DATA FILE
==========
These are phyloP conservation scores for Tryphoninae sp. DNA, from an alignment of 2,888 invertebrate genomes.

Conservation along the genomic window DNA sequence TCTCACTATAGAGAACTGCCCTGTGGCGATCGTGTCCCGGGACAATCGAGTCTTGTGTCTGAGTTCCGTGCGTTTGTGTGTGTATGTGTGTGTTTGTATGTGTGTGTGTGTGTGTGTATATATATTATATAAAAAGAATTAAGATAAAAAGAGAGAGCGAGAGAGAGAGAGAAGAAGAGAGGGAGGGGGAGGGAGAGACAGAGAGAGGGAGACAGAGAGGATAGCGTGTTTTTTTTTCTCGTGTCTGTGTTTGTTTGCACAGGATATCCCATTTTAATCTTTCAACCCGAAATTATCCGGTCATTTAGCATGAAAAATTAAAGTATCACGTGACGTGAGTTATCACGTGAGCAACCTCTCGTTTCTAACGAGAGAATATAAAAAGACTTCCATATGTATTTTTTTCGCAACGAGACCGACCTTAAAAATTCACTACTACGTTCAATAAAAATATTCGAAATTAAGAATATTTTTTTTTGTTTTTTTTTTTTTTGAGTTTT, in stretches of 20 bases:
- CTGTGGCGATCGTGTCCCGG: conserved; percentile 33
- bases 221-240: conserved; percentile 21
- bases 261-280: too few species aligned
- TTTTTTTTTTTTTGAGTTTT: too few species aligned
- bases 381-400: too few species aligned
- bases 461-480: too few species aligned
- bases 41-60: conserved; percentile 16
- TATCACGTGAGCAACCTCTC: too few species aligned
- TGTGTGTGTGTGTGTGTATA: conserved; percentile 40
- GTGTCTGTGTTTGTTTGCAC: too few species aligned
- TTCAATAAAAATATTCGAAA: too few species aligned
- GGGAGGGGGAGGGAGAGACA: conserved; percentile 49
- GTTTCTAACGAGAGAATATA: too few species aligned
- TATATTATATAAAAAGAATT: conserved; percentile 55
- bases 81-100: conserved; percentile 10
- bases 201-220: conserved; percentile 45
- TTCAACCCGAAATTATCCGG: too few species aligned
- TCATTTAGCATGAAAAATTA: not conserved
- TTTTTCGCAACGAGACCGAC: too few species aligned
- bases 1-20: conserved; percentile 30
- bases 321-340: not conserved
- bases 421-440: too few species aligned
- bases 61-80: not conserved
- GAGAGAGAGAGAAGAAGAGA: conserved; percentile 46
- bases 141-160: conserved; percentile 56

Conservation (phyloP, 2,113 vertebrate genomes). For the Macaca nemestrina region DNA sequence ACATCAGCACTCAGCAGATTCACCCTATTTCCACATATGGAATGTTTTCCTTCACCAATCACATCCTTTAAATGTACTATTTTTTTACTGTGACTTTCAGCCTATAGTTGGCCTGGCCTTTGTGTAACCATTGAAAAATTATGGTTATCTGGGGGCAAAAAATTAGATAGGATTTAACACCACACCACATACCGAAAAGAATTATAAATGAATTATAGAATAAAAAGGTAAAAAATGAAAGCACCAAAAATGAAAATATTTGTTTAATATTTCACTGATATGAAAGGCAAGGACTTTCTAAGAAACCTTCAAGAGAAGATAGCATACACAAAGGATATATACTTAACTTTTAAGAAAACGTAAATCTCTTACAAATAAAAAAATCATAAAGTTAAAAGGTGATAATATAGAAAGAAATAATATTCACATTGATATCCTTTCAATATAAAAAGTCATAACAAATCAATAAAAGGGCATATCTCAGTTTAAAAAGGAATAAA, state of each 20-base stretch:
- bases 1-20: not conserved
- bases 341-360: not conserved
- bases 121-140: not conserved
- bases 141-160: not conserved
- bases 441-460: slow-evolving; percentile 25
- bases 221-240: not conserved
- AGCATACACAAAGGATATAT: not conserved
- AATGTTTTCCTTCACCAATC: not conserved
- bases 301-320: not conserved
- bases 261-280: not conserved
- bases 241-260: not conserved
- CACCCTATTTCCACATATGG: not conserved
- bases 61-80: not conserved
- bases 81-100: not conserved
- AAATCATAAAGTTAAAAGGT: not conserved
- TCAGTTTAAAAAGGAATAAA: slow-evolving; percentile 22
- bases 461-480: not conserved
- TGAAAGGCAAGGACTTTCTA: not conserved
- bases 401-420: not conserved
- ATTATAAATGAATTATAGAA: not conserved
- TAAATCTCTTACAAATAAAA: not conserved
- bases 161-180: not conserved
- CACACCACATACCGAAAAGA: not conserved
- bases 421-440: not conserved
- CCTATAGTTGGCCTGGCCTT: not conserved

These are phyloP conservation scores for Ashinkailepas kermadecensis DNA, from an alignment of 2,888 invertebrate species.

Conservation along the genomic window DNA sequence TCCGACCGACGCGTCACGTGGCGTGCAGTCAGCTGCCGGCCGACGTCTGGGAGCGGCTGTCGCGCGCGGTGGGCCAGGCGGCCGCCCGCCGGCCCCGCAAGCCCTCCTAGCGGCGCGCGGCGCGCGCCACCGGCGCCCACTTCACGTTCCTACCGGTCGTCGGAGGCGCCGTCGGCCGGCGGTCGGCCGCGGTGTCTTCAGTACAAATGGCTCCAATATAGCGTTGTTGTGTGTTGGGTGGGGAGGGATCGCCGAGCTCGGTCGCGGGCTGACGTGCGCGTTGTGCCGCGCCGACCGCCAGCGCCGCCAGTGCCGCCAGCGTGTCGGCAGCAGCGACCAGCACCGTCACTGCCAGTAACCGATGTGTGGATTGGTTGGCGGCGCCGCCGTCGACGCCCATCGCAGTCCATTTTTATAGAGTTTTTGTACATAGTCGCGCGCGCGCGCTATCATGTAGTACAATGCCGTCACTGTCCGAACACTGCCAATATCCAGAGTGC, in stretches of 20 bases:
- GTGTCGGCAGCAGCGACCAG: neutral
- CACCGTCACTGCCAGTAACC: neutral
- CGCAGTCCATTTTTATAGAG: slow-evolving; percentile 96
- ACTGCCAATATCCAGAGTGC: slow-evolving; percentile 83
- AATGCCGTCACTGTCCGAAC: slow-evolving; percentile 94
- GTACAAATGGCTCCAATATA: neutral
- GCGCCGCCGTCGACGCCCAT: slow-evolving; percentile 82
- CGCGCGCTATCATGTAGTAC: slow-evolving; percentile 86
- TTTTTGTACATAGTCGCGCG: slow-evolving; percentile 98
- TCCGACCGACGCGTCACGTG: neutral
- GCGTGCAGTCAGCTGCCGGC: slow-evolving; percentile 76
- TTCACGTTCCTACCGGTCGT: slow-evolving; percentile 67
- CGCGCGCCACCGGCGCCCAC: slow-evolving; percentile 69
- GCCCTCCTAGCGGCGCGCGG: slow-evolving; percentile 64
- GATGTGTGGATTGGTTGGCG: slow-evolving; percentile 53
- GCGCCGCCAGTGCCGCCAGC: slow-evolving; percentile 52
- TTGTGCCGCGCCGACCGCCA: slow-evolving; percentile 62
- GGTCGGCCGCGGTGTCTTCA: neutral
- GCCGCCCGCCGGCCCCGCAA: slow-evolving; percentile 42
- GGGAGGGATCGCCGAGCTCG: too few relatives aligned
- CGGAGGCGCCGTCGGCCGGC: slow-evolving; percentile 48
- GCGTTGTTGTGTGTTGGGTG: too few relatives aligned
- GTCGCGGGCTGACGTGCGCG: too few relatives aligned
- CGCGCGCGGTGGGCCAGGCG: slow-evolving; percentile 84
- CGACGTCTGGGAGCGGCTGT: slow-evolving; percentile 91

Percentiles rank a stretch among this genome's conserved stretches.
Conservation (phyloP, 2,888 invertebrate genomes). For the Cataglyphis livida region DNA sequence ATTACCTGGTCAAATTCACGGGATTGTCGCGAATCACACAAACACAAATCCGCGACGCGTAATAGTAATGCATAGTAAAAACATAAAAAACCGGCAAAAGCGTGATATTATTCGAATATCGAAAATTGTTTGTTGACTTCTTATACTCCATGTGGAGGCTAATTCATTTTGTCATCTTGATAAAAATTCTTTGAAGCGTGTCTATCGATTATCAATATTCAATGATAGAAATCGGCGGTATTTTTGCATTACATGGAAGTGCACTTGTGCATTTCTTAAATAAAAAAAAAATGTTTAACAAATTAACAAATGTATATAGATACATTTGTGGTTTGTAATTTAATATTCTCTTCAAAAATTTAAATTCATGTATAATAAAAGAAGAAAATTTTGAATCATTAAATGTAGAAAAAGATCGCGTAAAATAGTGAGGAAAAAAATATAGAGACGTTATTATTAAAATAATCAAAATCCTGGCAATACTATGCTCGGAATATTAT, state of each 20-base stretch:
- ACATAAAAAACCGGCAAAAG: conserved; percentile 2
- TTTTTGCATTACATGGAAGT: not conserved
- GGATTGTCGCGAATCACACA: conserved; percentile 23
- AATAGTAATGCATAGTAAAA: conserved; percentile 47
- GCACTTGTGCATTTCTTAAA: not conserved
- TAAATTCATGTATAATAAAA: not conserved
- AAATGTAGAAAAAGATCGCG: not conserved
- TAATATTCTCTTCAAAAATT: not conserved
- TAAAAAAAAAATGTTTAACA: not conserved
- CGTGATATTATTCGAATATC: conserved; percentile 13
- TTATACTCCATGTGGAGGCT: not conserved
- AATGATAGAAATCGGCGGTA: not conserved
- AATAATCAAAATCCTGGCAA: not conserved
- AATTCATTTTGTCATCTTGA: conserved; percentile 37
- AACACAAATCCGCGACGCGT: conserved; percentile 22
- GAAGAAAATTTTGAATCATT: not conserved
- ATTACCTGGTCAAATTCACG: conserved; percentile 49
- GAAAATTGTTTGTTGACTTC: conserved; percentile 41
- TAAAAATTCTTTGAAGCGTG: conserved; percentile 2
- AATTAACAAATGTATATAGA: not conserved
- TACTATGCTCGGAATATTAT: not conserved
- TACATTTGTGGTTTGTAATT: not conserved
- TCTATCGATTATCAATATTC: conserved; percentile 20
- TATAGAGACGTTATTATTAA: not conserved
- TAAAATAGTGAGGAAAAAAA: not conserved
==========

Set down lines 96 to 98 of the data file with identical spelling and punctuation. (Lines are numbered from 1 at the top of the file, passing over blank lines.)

- AATTCATTTTGTCATCTTGA: conserved; percentile 37
- AACACAAATCCGCGACGCGT: conserved; percentile 22
- GAAGAAAATTTTGAATCATT: not conserved